Many people have asked themselves why the war was waged and why such violence is necessary, he said, saying he too has asked himself the same question after speaking with people, meeting with survivors of bomb or missile attacks, or visiting cities liberated from Russian occupation.
“This war is truly causing a human tragedy never seen in Ukraine,” he said, saying this is highly significant, given that Ukraine during the Second World War was called “the land of blood.”
“Unfortunately, today this is repeated,” he said, noting that since the beginning of the war, around 500 people have taken refuge inside of his cathedral, including the underground bunker where civilians have gone to shelter from the bombs.
Shevchuk recounted seeing entire families, children included, who were killed and burned, and hearing stories of Russian soldiers shooting Ukrainian civilians based on their profession, so as to “eliminate every expression of the Ukrainian people.”
“This question must touch us all…Also cultural centers and all institutions: Why? In the third millennium, how is it possible?”
He also condemned the use of rape and sexual violence as a weapon, saying there have been “hundreds” of reported cases of women, men, and even children being raped in occupied cities in order to humiliate and terrorize the people.
Recalling his own military service in the Soviet era, Shevchuk said at that time, when rapes happened, it was thought that the commanders had lost control of their troops, but in the case of the current war, victims say soldiers “are encouraged and receive orders” to rape.
This and other violence, he said, is part of an “extreme evil” that, he said, is rooted in “an ideology, which has a name. It’s called the ideology of the Russian world.”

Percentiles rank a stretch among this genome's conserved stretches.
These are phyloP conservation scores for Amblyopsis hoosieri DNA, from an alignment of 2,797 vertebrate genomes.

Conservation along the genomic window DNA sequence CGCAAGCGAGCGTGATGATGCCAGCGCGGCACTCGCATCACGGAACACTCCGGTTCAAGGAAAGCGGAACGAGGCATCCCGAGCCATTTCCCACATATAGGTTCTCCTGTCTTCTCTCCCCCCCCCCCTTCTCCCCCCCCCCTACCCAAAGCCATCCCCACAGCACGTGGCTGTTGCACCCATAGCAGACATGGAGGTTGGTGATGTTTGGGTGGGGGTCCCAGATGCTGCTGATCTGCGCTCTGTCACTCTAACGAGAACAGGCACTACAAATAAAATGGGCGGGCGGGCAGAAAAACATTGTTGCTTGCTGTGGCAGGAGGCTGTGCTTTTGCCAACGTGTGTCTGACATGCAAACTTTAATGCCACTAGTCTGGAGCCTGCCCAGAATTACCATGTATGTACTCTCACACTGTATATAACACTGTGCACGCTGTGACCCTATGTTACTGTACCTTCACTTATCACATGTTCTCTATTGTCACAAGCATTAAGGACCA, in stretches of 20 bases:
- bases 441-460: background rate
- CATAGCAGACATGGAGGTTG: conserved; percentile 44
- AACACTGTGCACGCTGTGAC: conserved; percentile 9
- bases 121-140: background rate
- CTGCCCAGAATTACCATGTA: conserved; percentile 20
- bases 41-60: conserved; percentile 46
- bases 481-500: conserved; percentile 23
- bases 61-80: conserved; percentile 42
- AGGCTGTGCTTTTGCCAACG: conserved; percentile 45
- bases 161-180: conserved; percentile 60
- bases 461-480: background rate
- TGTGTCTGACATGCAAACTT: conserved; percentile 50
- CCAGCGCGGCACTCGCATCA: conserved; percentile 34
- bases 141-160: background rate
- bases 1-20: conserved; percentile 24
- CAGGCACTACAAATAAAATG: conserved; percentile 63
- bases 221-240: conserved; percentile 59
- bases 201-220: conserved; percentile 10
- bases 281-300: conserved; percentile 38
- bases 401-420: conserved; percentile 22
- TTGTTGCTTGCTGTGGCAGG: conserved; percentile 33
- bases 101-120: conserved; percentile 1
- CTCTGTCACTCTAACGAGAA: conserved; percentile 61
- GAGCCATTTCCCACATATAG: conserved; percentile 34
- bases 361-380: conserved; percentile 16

Stressing the need to pray for peace, Shevchuk said there is “a lot of fear and a lot of hatred” felt by the people, and the healing process will take years.
“I hope that as humanity, we are capable of stopping this massacre, this ideology, and to search for a final solution,” he said.
Archbishop Mario Delpini of Milan, who is currently attending the Italian bishops’ conference’s spring plenary assembly, also weighed in via video connection, thanking Shevchuk for his presence and for offering the message that “God operates in the hearts and calls to conversion – also people who are hostile to one another, so that they realize they are called to a higher fraternity.”
He assured Shevchuk of his personal prayers and solidarity, and that of the local church community in Milan, saying, “We share in your pain.”
Delpini said many were shocked by the outbreak of the war, and are deeply troubled by “the evil that people do,” which is evident from the images coming out of Ukraine.
He pledged ongoing support through the sending of medical and other essential supplies, and by hosting Ukrainian refugees who have fled the war, saying some refugees are being hosted by diocesan parishes and other structures in Milan.
On the need to build peace, Delpini said peace itself “is a system of relationships which are constructive for relations among people…not those commanded by political forces, but possible because of persuasion of people called to be brothers and sisters.”
“I pray to the Lord that a time of prayer, a time of personal encounters, a time of fraternity, begins,” he said.